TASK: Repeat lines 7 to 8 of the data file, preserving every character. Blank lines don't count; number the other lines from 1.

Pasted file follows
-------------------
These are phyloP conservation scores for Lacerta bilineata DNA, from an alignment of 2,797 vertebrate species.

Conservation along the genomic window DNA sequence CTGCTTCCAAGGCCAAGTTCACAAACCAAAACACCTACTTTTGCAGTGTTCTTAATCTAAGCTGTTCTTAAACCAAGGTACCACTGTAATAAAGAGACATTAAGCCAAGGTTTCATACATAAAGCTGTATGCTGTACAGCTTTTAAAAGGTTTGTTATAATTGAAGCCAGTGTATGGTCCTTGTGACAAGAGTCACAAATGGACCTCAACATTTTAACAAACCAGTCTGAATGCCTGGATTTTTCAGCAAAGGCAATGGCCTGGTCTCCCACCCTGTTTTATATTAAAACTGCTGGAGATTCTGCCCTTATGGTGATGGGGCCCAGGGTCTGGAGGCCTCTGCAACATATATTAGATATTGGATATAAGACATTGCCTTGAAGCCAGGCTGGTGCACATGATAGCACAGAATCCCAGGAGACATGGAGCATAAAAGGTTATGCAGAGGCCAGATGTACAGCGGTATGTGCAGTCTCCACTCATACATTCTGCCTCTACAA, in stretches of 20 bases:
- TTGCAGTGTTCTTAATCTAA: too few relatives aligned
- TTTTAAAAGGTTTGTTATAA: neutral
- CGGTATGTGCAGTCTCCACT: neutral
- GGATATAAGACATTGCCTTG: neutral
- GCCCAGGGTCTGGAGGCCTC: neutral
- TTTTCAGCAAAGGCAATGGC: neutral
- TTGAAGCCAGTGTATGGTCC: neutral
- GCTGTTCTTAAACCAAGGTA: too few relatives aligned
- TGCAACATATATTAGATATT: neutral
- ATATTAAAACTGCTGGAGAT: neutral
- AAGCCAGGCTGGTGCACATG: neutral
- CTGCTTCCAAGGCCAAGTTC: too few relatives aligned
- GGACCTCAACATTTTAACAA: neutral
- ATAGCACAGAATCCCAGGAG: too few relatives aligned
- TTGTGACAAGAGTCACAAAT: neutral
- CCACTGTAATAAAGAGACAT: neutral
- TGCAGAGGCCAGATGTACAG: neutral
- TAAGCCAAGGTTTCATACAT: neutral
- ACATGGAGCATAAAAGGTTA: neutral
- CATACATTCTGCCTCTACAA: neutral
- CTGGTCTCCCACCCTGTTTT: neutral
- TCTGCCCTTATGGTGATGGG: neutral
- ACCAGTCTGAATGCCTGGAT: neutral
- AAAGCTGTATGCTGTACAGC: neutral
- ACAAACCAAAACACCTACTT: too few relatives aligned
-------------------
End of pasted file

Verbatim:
- GCCCAGGGTCTGGAGGCCTC: neutral
- TTTTCAGCAAAGGCAATGGC: neutral